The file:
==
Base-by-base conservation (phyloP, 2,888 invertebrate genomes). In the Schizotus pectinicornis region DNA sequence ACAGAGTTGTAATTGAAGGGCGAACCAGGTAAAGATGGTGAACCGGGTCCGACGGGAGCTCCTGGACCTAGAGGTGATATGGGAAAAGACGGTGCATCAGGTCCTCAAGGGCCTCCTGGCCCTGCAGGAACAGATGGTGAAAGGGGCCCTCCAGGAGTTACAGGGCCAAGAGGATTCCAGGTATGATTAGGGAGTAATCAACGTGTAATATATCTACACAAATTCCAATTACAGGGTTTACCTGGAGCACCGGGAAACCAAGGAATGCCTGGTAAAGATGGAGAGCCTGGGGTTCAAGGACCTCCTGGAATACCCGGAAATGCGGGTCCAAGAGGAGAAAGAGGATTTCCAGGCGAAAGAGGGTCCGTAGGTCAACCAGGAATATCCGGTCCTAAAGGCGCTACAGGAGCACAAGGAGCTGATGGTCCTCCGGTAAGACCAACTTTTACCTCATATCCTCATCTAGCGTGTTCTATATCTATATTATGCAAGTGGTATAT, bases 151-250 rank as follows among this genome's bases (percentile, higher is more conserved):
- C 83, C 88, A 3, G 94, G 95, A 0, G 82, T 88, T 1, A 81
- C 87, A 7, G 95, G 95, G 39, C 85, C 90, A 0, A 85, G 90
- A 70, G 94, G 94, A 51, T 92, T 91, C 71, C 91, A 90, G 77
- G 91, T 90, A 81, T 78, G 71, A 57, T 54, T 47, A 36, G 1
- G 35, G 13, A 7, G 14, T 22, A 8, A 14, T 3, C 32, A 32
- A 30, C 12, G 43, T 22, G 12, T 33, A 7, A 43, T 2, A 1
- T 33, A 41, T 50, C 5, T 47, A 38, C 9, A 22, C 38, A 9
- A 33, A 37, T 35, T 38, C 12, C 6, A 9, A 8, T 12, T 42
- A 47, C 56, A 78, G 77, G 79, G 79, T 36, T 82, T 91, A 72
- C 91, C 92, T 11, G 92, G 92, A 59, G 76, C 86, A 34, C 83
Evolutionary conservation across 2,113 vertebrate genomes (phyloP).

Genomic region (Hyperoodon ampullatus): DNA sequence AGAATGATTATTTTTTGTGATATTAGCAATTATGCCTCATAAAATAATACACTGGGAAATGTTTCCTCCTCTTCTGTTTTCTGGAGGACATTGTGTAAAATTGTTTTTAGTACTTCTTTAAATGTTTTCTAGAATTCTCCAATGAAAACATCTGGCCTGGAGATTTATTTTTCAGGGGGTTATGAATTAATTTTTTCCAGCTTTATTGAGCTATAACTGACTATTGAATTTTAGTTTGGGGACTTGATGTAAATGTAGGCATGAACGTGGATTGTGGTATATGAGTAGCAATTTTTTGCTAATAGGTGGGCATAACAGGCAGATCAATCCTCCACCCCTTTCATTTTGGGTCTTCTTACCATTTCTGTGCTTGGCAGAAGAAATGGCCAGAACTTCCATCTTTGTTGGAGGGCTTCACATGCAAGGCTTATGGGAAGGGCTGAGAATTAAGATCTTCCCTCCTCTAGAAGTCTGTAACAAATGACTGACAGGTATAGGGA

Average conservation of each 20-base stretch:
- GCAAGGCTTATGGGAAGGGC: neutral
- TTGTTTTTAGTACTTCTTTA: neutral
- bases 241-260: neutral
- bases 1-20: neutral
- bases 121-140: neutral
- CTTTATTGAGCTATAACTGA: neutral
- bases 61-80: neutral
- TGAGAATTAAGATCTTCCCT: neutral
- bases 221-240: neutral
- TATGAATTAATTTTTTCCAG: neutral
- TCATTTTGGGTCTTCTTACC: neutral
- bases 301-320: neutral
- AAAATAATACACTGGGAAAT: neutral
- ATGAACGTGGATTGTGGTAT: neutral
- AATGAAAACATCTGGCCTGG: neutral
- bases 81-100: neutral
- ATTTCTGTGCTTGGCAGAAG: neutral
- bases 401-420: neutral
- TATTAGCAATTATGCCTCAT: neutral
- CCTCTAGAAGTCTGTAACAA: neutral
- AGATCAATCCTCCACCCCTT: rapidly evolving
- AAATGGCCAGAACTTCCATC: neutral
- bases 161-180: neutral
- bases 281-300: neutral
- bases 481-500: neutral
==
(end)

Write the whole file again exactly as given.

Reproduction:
Base-by-base conservation (phyloP, 2,888 invertebrate genomes). In the Schizotus pectinicornis region DNA sequence ACAGAGTTGTAATTGAAGGGCGAACCAGGTAAAGATGGTGAACCGGGTCCGACGGGAGCTCCTGGACCTAGAGGTGATATGGGAAAAGACGGTGCATCAGGTCCTCAAGGGCCTCCTGGCCCTGCAGGAACAGATGGTGAAAGGGGCCCTCCAGGAGTTACAGGGCCAAGAGGATTCCAGGTATGATTAGGGAGTAATCAACGTGTAATATATCTACACAAATTCCAATTACAGGGTTTACCTGGAGCACCGGGAAACCAAGGAATGCCTGGTAAAGATGGAGAGCCTGGGGTTCAAGGACCTCCTGGAATACCCGGAAATGCGGGTCCAAGAGGAGAAAGAGGATTTCCAGGCGAAAGAGGGTCCGTAGGTCAACCAGGAATATCCGGTCCTAAAGGCGCTACAGGAGCACAAGGAGCTGATGGTCCTCCGGTAAGACCAACTTTTACCTCATATCCTCATCTAGCGTGTTCTATATCTATATTATGCAAGTGGTATAT, bases 151-250 rank as follows among this genome's bases (percentile, higher is more conserved):
- C 83, C 88, A 3, G 94, G 95, A 0, G 82, T 88, T 1, A 81
- C 87, A 7, G 95, G 95, G 39, C 85, C 90, A 0, A 85, G 90
- A 70, G 94, G 94, A 51, T 92, T 91, C 71, C 91, A 90, G 77
- G 91, T 90, A 81, T 78, G 71, A 57, T 54, T 47, A 36, G 1
- G 35, G 13, A 7, G 14, T 22, A 8, A 14, T 3, C 32, A 32
- A 30, C 12, G 43, T 22, G 12, T 33, A 7, A 43, T 2, A 1
- T 33, A 41, T 50, C 5, T 47, A 38, C 9, A 22, C 38, A 9
- A 33, A 37, T 35, T 38, C 12, C 6, A 9, A 8, T 12, T 42
- A 47, C 56, A 78, G 77, G 79, G 79, T 36, T 82, T 91, A 72
- C 91, C 92, T 11, G 92, G 92, A 59, G 76, C 86, A 34, C 83
Evolutionary conservation across 2,113 vertebrate genomes (phyloP).

Genomic region (Hyperoodon ampullatus): DNA sequence AGAATGATTATTTTTTGTGATATTAGCAATTATGCCTCATAAAATAATACACTGGGAAATGTTTCCTCCTCTTCTGTTTTCTGGAGGACATTGTGTAAAATTGTTTTTAGTACTTCTTTAAATGTTTTCTAGAATTCTCCAATGAAAACATCTGGCCTGGAGATTTATTTTTCAGGGGGTTATGAATTAATTTTTTCCAGCTTTATTGAGCTATAACTGACTATTGAATTTTAGTTTGGGGACTTGATGTAAATGTAGGCATGAACGTGGATTGTGGTATATGAGTAGCAATTTTTTGCTAATAGGTGGGCATAACAGGCAGATCAATCCTCCACCCCTTTCATTTTGGGTCTTCTTACCATTTCTGTGCTTGGCAGAAGAAATGGCCAGAACTTCCATCTTTGTTGGAGGGCTTCACATGCAAGGCTTATGGGAAGGGCTGAGAATTAAGATCTTCCCTCCTCTAGAAGTCTGTAACAAATGACTGACAGGTATAGGGA

Average conservation of each 20-base stretch:
- GCAAGGCTTATGGGAAGGGC: neutral
- TTGTTTTTAGTACTTCTTTA: neutral
- bases 241-260: neutral
- bases 1-20: neutral
- bases 121-140: neutral
- CTTTATTGAGCTATAACTGA: neutral
- bases 61-80: neutral
- TGAGAATTAAGATCTTCCCT: neutral
- bases 221-240: neutral
- TATGAATTAATTTTTTCCAG: neutral
- TCATTTTGGGTCTTCTTACC: neutral
- bases 301-320: neutral
- AAAATAATACACTGGGAAAT: neutral
- ATGAACGTGGATTGTGGTAT: neutral
- AATGAAAACATCTGGCCTGG: neutral
- bases 81-100: neutral
- ATTTCTGTGCTTGGCAGAAG: neutral
- bases 401-420: neutral
- TATTAGCAATTATGCCTCAT: neutral
- CCTCTAGAAGTCTGTAACAA: neutral
- AGATCAATCCTCCACCCCTT: rapidly evolving
- AAATGGCCAGAACTTCCATC: neutral
- bases 161-180: neutral
- bases 281-300: neutral
- bases 481-500: neutral